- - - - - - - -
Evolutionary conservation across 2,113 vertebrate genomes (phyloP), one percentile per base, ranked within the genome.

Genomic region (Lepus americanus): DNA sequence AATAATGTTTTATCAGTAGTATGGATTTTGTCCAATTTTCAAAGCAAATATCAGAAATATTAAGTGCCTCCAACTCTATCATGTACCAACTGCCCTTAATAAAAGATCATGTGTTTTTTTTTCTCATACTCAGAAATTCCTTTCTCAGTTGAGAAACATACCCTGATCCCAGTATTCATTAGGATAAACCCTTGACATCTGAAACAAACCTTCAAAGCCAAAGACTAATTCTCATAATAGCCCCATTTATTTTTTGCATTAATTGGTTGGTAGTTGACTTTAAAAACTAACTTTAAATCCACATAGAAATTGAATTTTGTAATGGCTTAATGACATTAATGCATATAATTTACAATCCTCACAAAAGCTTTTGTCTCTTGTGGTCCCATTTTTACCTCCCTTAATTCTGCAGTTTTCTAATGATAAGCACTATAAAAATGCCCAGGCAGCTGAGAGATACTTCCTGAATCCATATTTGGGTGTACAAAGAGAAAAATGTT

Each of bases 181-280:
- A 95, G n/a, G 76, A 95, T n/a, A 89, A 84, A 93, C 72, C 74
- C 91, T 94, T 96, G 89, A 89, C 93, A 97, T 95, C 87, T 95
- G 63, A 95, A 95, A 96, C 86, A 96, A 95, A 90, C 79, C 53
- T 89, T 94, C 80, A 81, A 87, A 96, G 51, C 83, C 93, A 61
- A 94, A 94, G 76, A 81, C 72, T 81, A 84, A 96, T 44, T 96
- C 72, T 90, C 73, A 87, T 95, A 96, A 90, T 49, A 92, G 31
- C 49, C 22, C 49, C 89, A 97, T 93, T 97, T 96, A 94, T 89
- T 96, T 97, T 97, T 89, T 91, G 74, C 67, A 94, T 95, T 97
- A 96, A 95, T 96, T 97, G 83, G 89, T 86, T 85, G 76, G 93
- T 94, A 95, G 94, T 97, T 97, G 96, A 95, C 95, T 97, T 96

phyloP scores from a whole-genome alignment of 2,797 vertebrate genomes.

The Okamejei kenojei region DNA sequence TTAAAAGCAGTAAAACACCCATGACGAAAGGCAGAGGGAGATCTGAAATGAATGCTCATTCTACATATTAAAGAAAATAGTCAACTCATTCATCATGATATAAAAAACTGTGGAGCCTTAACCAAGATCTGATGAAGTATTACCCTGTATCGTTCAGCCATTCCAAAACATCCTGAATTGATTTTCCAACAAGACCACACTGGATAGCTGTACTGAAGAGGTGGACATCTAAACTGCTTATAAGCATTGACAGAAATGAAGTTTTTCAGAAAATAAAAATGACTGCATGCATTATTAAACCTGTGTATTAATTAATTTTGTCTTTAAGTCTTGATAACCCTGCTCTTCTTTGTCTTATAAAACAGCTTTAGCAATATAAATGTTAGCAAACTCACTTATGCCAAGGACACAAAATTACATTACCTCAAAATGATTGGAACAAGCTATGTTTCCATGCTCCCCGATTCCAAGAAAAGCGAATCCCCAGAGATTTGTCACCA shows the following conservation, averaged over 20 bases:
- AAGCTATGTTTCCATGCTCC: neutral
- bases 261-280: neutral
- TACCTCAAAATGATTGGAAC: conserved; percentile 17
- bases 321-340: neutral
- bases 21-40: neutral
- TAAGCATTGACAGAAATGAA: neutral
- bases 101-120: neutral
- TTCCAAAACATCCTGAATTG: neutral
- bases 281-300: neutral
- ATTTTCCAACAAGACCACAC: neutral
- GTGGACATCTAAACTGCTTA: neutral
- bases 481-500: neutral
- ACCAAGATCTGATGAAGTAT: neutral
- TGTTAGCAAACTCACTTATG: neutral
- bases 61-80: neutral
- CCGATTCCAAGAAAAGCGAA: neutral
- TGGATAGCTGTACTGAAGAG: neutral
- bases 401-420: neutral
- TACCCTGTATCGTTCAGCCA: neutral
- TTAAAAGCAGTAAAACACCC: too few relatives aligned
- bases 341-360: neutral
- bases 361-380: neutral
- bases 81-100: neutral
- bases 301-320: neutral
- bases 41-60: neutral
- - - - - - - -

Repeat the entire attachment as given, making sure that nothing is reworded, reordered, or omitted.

Evolutionary conservation across 2,113 vertebrate genomes (phyloP), one percentile per base, ranked within the genome.

Genomic region (Lepus americanus): DNA sequence AATAATGTTTTATCAGTAGTATGGATTTTGTCCAATTTTCAAAGCAAATATCAGAAATATTAAGTGCCTCCAACTCTATCATGTACCAACTGCCCTTAATAAAAGATCATGTGTTTTTTTTTCTCATACTCAGAAATTCCTTTCTCAGTTGAGAAACATACCCTGATCCCAGTATTCATTAGGATAAACCCTTGACATCTGAAACAAACCTTCAAAGCCAAAGACTAATTCTCATAATAGCCCCATTTATTTTTTGCATTAATTGGTTGGTAGTTGACTTTAAAAACTAACTTTAAATCCACATAGAAATTGAATTTTGTAATGGCTTAATGACATTAATGCATATAATTTACAATCCTCACAAAAGCTTTTGTCTCTTGTGGTCCCATTTTTACCTCCCTTAATTCTGCAGTTTTCTAATGATAAGCACTATAAAAATGCCCAGGCAGCTGAGAGATACTTCCTGAATCCATATTTGGGTGTACAAAGAGAAAAATGTT

Each of bases 181-280:
- A 95, G n/a, G 76, A 95, T n/a, A 89, A 84, A 93, C 72, C 74
- C 91, T 94, T 96, G 89, A 89, C 93, A 97, T 95, C 87, T 95
- G 63, A 95, A 95, A 96, C 86, A 96, A 95, A 90, C 79, C 53
- T 89, T 94, C 80, A 81, A 87, A 96, G 51, C 83, C 93, A 61
- A 94, A 94, G 76, A 81, C 72, T 81, A 84, A 96, T 44, T 96
- C 72, T 90, C 73, A 87, T 95, A 96, A 90, T 49, A 92, G 31
- C 49, C 22, C 49, C 89, A 97, T 93, T 97, T 96, A 94, T 89
- T 96, T 97, T 97, T 89, T 91, G 74, C 67, A 94, T 95, T 97
- A 96, A 95, T 96, T 97, G 83, G 89, T 86, T 85, G 76, G 93
- T 94, A 95, G 94, T 97, T 97, G 96, A 95, C 95, T 97, T 96

phyloP scores from a whole-genome alignment of 2,797 vertebrate genomes.

The Okamejei kenojei region DNA sequence TTAAAAGCAGTAAAACACCCATGACGAAAGGCAGAGGGAGATCTGAAATGAATGCTCATTCTACATATTAAAGAAAATAGTCAACTCATTCATCATGATATAAAAAACTGTGGAGCCTTAACCAAGATCTGATGAAGTATTACCCTGTATCGTTCAGCCATTCCAAAACATCCTGAATTGATTTTCCAACAAGACCACACTGGATAGCTGTACTGAAGAGGTGGACATCTAAACTGCTTATAAGCATTGACAGAAATGAAGTTTTTCAGAAAATAAAAATGACTGCATGCATTATTAAACCTGTGTATTAATTAATTTTGTCTTTAAGTCTTGATAACCCTGCTCTTCTTTGTCTTATAAAACAGCTTTAGCAATATAAATGTTAGCAAACTCACTTATGCCAAGGACACAAAATTACATTACCTCAAAATGATTGGAACAAGCTATGTTTCCATGCTCCCCGATTCCAAGAAAAGCGAATCCCCAGAGATTTGTCACCA shows the following conservation, averaged over 20 bases:
- AAGCTATGTTTCCATGCTCC: neutral
- bases 261-280: neutral
- TACCTCAAAATGATTGGAAC: conserved; percentile 17
- bases 321-340: neutral
- bases 21-40: neutral
- TAAGCATTGACAGAAATGAA: neutral
- bases 101-120: neutral
- TTCCAAAACATCCTGAATTG: neutral
- bases 281-300: neutral
- ATTTTCCAACAAGACCACAC: neutral
- GTGGACATCTAAACTGCTTA: neutral
- bases 481-500: neutral
- ACCAAGATCTGATGAAGTAT: neutral
- TGTTAGCAAACTCACTTATG: neutral
- bases 61-80: neutral
- CCGATTCCAAGAAAAGCGAA: neutral
- TGGATAGCTGTACTGAAGAG: neutral
- bases 401-420: neutral
- TACCCTGTATCGTTCAGCCA: neutral
- TTAAAAGCAGTAAAACACCC: too few relatives aligned
- bases 341-360: neutral
- bases 361-380: neutral
- bases 81-100: neutral
- bases 301-320: neutral
- bases 41-60: neutral